I believe that everything is connected to everything else, our memories and histories, all of it affects who we are and our world view. I guess every part of the world I’ve had the privilege to be exposed to – physically, virtually, intellectually. All of it has somehow found its way into my work. I could look at one of my recent photos and say, for example, this photo is because as a child I went to a Catholic girl’s school or because I recently read a novel by Chris Abani, or because I took a walk and saw that dead mouse, all of it’s in there somewhere isn’t it?

How does living in Northern Michigan inform and influence your creative practice?

Grasses along old logging road in Benzie County, Michigan, August, 18, 2020.

Nature is pretty much center stage here, and since I moved to Empire full time a couple of years ago, it has taken center stage in my work too.

Is the work you create a reflection of this place?

I think my work is definitely a reflection of wherever I am, both physically and mentally.

If not directly reflected or depicted in your work, are there other [unseen] ways Northern Michigan informs your work? 

I’ve spent the majority of my life in Michigan, so my work most likely carries the sense of Michigan.

Would you be doing different work if you did not live in Northern Michigan? Would your work have a different look or appearance?

There would be different content, of course, but I’m sure there would be similarities in the mood or texture of the photos. I lean toward the quiet, and solitary, sometimes dark, whether in color or black and white. My color photos are most often monochromatic. That said, if I lived in Cuba, say, I’m pretty sure I’d be photographing the rich color palette there.

Did you know any practicing studio artists when you were growing up? 

Just an uncle who I rarely saw.

Who has had the greatest and most lasting influence on your work and practice?

When I was younger, I read a biography of Georgia O’Keeffe, and was awed by her vision and the way she lived her life. That might have been one of the sparks that first pointed me in the direction of visual art. I didn’t grow up in an artistic household. I took piano lessons in the first grade; but a cranky teacher convinced my parents that I was not musician material (and this was after having just mastered “Yankee Doodle”). I have no memory of trips to art museums, art lessons, things like that.

It’s difficult for me to name one person. I’ve had the privilege of working alongside some of the most talented photographers and editors out there – Eli Reed, Stephanie Sinclair, Taro Yamasaki [4], Joel Meyerowitz, Joyce Tenneson, Romain Blanquart, Kathy Kieliszewski, David Gilkey at the papers I’ve worked at, on various assignments, and during different workshops. Some are well known, some are not. But their collective knowledge and different ways of seeing widened my vision and continues to do so.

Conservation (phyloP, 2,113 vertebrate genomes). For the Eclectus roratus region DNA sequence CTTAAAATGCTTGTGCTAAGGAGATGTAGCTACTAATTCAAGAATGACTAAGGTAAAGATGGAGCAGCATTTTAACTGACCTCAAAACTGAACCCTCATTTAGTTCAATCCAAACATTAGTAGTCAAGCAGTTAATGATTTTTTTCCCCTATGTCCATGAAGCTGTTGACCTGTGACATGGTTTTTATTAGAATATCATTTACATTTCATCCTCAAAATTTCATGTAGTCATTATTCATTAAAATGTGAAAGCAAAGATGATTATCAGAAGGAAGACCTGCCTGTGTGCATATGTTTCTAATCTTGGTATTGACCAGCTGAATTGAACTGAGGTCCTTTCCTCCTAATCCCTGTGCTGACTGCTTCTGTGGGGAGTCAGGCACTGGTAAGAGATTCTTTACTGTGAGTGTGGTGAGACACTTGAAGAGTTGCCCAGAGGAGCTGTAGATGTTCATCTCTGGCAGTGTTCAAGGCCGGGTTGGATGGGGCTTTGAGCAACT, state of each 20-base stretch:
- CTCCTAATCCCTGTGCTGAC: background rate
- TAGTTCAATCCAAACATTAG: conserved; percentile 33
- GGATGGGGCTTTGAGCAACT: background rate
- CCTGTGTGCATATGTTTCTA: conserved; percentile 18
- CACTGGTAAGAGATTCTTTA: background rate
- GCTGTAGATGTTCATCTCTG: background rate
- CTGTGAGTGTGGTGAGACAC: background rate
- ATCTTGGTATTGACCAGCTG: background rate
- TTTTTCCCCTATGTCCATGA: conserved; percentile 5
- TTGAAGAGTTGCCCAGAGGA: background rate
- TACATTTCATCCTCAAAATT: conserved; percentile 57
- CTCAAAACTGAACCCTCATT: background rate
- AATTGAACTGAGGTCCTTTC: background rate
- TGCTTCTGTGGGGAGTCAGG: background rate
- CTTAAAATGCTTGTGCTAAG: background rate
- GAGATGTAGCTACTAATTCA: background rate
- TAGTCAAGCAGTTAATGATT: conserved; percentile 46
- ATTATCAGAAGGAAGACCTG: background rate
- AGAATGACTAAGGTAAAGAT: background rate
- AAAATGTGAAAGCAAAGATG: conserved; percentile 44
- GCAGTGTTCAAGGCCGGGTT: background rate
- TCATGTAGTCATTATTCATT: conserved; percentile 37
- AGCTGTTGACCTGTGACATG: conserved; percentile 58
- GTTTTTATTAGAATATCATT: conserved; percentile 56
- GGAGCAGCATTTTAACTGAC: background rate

Where or to whom do you go when you need honest feedback about your work?

My daughter. She’s not afraid to say exactly what she thinks, she’s smart and funny and has an incredible eye.

You’ve moved from having a reliable, regular platform for your “showing” work  — i.e. The Detroit Free Press — to a place where you are asking people IF they’d like to show your work.

Detroit Artists Market.

Entering exhibitions — I didn’t even realize that that was a thing. The first exhibition I was a part of, I was contacted by a man who was curating exhibitions at the Detroit Artists Market. I just thought gallerists found you. I’m starting to learn the process.

Exhibitions are prohibitively expensive in terms of getting the framing done. I’m particular and don’t make frames myself. And then you have to figure out prices. I have a friend who’s been doing this for a while, so she’s been advising me on the business end of things. It’s probably a good thing I had a regular job because I’m really bad at it. I’m trying to get better because I’d like to get my work out there and sell it.

What is the role of the exhibition in your practice?

I’ve only been involved in a handful of exhibits. I suppose their role is to release the work into the world, and hope it speaks to someone. Exhibits also provide deadlines which for someone like me who has spent most of her shooting life with daily deadlines, is really helpful. An upcoming exhibit is a sure way to get moving on some of the series in those bulging folders I mentioned earlier.


1.)  Susan had found employment as an EKG technician, proofreader, cashier at a bookstore, and waitress.

2.) Susan estimates “heavy” at 20 – 25 pounds.

3.) Susan received a BS in cultural anthropology from Grand Valley State in 1975; and an MFA in creative writing from Pacific University in Oregon, fiction, 2018

4.) Taro Yamasaki, a Pulitzer Prize winner, resides in Leelanau County.

Susan Tusa is represented by the Sleeping Bear Gallery in Empire.  Learn more about Susan here.

Sarah Bearup-Neal develops and curates Glen Arbor Arts Center exhibitions. She maintains a studio practice focused on fiber and collage.

Thanks to Susan Tusa for generous use of images.